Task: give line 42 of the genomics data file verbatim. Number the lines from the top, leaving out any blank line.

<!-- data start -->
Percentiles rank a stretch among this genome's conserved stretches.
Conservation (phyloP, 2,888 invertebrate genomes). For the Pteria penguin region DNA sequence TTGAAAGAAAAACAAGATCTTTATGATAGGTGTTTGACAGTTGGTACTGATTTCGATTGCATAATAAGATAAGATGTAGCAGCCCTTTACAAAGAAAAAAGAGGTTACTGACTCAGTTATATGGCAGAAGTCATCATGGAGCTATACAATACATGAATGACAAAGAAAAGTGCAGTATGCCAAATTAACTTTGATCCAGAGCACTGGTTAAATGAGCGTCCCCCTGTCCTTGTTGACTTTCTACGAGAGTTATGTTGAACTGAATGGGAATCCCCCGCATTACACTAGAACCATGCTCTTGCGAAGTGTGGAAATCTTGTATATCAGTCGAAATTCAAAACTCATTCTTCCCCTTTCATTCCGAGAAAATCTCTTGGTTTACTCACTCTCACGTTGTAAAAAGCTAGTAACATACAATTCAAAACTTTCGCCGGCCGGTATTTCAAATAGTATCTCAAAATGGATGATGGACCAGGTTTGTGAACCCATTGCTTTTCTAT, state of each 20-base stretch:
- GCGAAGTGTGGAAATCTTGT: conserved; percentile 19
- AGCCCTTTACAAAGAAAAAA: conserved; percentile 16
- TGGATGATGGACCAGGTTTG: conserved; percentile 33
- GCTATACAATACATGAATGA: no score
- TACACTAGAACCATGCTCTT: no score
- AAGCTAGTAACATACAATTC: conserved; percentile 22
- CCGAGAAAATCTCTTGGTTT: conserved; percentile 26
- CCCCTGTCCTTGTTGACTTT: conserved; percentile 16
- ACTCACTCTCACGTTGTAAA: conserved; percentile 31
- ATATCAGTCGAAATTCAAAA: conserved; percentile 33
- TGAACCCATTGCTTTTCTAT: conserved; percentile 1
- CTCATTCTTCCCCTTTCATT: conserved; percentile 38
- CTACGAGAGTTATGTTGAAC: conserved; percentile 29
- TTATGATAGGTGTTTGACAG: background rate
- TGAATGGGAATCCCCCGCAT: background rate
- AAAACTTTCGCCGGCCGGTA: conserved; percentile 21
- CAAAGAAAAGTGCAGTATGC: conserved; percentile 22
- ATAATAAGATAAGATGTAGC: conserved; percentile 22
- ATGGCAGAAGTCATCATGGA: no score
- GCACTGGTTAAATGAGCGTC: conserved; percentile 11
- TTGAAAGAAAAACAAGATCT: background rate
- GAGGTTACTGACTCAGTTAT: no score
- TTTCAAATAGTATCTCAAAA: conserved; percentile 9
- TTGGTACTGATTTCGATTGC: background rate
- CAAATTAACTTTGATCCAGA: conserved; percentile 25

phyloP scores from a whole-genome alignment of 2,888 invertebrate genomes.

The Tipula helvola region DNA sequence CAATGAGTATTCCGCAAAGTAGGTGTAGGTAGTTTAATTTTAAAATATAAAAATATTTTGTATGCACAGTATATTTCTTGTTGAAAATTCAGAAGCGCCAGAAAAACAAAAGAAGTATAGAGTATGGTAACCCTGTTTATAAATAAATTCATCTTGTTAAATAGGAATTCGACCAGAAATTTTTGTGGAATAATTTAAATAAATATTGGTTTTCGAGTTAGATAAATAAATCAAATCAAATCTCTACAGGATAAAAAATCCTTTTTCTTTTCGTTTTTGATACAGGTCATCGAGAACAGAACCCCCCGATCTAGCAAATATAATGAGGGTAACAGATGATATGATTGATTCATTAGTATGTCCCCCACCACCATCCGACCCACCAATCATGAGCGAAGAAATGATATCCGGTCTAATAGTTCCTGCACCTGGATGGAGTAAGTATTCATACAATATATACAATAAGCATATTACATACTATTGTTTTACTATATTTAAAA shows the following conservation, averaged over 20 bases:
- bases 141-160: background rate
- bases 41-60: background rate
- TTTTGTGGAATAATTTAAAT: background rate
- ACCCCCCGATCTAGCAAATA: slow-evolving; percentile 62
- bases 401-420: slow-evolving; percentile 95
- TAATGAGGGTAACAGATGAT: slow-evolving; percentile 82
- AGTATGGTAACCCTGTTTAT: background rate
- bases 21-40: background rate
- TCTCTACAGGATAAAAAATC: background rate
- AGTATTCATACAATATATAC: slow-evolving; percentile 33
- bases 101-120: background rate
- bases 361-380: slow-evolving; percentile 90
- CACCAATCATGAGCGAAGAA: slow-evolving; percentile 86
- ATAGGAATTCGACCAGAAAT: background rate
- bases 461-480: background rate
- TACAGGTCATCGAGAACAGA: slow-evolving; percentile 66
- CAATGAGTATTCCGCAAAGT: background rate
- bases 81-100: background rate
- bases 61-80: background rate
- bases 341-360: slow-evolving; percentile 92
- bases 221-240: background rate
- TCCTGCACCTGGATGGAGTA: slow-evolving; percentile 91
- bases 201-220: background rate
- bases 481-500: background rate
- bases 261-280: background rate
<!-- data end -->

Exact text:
- CACCAATCATGAGCGAAGAA: slow-evolving; percentile 86